Certainly there is an opportunity for public/private partnership structures to address current and future needs.  There also needs to be a more centralized operational and communications structure for the government entities.  While no one can anticipate an act of God (like a stationary weather front that drops 18″ of water on you!), we can start to put in place the framework to minimize the toll of future events. Government working together with non-profits and bringing in the best and brightest minds from business in a cooperative framework is a good place to start.  Perhaps it’s time for Nashville to become a participatory city in the Sustainable Cities Programme?

Just came back from touring some homes in Bellevue – we’re trying to match up contractors to the needs of the homeowners.  The devastation is mind-boggling.  A moving video from one of our local talents:

My city took one in the chops this past weekend.  The rain came in around 5AM on Saturday morning and ended about 6PM that evening…or so we thought.  Just after noon I was eating lunch in the breakfast room (why don’t they call it a “lunch room?”) and my middle daughter asked if I had ever seen the monsoon rains when I lived in New Delhi many years ago.  I began to regale her with a tale of landing in Delhi at 2AM just as the first of the monsoon rains began and as I sought for a way to describe it, I looked out the window and remarked “well, they looked a lot like this.”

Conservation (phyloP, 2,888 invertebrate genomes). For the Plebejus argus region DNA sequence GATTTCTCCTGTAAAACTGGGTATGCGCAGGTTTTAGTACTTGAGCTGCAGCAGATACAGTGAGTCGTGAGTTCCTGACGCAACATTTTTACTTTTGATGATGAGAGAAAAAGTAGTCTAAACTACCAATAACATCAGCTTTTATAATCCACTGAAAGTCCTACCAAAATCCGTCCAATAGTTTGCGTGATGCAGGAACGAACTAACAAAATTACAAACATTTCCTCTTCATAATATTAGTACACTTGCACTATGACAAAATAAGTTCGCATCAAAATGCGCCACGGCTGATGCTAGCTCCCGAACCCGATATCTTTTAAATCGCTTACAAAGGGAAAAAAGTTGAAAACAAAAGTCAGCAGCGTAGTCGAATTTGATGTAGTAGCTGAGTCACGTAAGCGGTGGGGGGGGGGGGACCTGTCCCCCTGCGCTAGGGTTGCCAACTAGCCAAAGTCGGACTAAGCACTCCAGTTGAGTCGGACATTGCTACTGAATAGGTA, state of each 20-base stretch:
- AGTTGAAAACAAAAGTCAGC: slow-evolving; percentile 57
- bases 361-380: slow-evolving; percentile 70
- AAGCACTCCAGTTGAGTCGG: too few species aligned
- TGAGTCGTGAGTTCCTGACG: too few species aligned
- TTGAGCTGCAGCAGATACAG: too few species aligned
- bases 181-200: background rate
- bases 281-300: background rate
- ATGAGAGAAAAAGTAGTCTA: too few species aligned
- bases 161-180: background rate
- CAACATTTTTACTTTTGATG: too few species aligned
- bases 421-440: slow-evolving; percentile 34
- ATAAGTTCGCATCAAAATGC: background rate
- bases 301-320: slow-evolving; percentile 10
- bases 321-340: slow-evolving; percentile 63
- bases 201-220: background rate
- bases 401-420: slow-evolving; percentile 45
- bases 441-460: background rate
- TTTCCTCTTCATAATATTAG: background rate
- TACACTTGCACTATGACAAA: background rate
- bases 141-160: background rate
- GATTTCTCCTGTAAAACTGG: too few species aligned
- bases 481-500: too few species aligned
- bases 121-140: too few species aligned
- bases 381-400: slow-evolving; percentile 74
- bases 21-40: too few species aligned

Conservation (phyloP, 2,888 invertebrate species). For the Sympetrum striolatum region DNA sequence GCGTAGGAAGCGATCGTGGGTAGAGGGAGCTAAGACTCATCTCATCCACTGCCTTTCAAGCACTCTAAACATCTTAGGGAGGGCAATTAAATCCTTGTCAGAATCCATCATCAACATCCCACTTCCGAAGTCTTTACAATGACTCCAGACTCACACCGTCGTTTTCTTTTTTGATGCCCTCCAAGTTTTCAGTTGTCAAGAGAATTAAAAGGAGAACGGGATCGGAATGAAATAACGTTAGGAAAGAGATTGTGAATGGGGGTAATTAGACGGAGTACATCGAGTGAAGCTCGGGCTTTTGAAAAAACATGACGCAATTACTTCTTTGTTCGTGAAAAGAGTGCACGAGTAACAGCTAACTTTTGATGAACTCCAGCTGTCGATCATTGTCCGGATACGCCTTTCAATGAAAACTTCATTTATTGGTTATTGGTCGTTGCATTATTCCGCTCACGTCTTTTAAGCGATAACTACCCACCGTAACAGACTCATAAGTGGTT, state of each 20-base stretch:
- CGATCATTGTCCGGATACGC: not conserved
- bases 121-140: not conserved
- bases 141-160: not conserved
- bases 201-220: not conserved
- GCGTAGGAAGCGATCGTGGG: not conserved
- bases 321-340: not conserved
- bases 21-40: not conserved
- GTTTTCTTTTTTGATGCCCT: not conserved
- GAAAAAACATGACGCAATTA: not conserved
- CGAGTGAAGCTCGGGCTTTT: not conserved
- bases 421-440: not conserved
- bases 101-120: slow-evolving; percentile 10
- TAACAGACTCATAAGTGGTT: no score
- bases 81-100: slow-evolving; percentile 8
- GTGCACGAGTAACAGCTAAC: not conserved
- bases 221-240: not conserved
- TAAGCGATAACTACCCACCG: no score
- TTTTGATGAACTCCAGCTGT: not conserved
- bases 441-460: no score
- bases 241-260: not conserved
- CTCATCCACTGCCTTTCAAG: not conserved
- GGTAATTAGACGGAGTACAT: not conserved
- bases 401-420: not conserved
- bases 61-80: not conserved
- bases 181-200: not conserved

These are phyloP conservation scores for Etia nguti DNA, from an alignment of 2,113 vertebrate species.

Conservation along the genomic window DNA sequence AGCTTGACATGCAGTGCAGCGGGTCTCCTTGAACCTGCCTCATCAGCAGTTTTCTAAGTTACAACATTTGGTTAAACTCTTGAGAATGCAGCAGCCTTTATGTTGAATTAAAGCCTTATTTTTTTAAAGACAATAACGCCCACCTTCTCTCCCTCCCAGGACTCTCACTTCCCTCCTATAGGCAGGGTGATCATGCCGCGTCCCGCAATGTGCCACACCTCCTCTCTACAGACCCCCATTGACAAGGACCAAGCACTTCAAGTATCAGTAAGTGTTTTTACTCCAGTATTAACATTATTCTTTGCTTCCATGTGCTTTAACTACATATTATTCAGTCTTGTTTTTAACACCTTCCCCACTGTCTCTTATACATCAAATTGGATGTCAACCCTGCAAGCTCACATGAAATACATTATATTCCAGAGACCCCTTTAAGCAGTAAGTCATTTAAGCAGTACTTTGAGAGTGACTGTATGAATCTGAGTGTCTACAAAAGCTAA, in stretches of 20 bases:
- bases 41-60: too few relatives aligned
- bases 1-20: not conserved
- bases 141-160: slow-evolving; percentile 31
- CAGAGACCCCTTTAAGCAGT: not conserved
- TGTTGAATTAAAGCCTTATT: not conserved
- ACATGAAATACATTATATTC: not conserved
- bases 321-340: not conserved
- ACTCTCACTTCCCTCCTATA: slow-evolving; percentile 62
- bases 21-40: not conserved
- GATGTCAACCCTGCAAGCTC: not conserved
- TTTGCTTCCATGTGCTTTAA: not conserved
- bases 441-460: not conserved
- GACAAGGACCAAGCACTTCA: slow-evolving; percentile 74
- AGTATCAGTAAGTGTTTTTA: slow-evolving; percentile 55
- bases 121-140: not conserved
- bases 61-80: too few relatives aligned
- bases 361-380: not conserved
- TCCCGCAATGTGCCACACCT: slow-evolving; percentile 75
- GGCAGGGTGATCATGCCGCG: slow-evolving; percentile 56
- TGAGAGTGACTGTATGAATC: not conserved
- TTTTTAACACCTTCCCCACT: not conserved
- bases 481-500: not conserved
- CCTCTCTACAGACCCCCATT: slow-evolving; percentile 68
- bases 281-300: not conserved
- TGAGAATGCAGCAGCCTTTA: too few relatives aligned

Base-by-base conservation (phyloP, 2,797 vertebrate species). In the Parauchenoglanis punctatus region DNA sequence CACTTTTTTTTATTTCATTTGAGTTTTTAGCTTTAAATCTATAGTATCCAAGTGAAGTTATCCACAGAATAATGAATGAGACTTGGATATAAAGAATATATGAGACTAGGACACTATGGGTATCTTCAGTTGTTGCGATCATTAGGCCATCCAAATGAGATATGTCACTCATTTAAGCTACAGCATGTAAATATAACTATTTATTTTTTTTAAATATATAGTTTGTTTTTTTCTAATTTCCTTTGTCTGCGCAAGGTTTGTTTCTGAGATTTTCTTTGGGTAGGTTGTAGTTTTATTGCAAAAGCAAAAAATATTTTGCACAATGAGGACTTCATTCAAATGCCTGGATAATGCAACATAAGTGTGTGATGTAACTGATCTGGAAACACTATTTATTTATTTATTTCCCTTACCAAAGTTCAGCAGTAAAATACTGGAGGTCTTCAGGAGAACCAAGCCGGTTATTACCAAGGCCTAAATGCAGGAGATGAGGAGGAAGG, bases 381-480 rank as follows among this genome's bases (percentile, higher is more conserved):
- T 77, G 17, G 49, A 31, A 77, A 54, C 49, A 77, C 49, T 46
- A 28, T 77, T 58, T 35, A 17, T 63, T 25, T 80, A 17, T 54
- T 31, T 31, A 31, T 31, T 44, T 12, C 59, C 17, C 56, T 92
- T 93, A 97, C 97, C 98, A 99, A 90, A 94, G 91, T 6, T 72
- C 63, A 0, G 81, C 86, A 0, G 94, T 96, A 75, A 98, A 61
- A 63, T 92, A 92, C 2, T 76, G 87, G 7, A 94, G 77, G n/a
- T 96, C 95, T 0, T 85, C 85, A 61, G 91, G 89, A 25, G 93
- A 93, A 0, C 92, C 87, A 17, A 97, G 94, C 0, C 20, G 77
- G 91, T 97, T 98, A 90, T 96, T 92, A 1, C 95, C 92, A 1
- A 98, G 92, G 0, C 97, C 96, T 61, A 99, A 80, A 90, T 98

A few minutes later, my wife was leaving to run an errand when she called from the garage/basement below.  There is a tone that spouses have, that after 26 years of marriage, you know it means “hurry!”  In heavy rains of the past, we have experienced a trickle of water through the basement and out the garage – nothing serious.  The water was coming in so fast that it was backing up into the garage and threatening the finished part of the basement.  A towel line later and about 120 gallons pulled out with the wet vac and we were holding our own.  And yes, the rain let up.